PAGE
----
Remote teams, asynchronous communications and teams spread across the globe can make infrequent meetings a slightly awkward affair. At times like this it makes sense to have a list of questions that can spark debate but not send tempers soaring.
In this blog, we’ll take you through 31 questions that are spicy enough to spark debate but are not controversial.

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#1 Hot-Take Questions: What is the Best Way to Unwind after a Long Day at Work?

While remote and hybrid work has allowed us to do away with long commutes, it has become exceedingly hard to keep work life and home life apart. With this question, employees can share their hobbies with each other and also swap notes on what helps them unwind. 

One of the best and most common answers is watching TV shows on streaming platforms which then jumps on to different genre recommendations. There won’t be a single employee who won’t dive headfirst into this discussion.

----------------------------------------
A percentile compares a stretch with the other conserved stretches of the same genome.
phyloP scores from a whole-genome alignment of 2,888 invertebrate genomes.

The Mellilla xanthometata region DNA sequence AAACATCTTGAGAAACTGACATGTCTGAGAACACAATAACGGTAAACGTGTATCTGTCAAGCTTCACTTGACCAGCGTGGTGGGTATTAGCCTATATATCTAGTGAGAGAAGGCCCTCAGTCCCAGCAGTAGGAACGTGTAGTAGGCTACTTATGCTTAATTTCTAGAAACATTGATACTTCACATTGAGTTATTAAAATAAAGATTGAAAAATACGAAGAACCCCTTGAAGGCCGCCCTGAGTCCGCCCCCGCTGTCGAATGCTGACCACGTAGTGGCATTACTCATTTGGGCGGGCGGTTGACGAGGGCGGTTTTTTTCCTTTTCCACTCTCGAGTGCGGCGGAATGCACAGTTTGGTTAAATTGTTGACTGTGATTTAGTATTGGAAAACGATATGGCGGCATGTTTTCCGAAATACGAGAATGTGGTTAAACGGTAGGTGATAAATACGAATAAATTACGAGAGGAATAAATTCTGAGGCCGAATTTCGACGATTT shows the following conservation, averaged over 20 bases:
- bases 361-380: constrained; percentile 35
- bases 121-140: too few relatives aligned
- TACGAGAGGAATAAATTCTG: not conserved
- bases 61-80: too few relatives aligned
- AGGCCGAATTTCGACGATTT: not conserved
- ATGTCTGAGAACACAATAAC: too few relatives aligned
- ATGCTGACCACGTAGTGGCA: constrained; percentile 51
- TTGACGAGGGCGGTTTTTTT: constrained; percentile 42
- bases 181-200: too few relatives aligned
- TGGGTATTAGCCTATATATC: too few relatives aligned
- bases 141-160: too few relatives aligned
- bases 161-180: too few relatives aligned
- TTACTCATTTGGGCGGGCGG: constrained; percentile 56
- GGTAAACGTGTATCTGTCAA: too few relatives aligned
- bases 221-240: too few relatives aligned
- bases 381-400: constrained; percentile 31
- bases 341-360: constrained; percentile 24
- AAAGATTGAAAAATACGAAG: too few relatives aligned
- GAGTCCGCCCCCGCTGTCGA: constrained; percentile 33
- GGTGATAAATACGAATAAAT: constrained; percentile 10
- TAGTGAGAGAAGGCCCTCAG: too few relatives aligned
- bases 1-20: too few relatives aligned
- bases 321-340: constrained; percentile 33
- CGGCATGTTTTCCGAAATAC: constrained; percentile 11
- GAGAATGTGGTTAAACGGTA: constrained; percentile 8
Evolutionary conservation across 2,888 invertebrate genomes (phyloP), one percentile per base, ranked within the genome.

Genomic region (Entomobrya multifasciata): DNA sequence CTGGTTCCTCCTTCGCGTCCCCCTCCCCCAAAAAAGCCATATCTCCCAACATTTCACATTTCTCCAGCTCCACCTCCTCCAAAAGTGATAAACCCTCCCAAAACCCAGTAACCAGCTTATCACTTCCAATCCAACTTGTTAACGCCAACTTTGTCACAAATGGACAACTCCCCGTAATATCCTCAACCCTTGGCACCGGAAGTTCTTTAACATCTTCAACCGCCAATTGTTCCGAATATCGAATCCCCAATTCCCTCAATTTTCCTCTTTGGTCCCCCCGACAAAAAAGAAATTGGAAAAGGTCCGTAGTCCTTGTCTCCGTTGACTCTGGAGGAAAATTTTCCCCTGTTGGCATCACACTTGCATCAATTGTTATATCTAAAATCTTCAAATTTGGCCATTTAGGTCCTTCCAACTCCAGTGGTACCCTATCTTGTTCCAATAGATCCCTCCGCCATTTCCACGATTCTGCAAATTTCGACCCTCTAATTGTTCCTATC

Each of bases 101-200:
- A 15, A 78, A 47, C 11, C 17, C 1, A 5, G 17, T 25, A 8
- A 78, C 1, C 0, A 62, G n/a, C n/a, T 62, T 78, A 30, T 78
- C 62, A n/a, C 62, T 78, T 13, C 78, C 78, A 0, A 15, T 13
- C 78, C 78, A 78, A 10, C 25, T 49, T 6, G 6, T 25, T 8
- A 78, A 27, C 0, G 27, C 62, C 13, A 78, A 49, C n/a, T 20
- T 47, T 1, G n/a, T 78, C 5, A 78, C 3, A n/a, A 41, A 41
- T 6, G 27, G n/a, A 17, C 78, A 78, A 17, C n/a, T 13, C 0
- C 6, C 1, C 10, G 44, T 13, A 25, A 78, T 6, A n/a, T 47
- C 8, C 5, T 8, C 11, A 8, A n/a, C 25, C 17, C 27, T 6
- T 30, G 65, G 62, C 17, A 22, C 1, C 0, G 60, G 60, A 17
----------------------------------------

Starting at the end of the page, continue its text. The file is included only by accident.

#2: Hot Take Questions: Is it Better to Work Independently or as Part of a Team?

While fairly innocuous, this question can let employees know a lot about each other’s working styles. There are no right or wrong answers to this question, only those that are defended with heart. 

#3 Hot Take Questions: What is the Most Important Quality for a Leader to Have?

This is the question that managers should sit up and take notice of. Answers can range from empathy to negotiation skills but whatever the answer, leaders must take note and try to learn these skills. Because when it comes to employee satisfaction, these are the soft skills that will really help improve those numbers. 

#4 Hot Take Questions: Should Companies offer Unlimited Vacation Time?

Paid time off is a perk that most employees around the world take for granted. But nothing says intrinsic trust like a truly unlimited time off policy. By posing this question, HR can take notes on leave policies to improve employee morale. 

#5 Hot Take Questions: What is the most Important Skill to have in Today’s Job Market?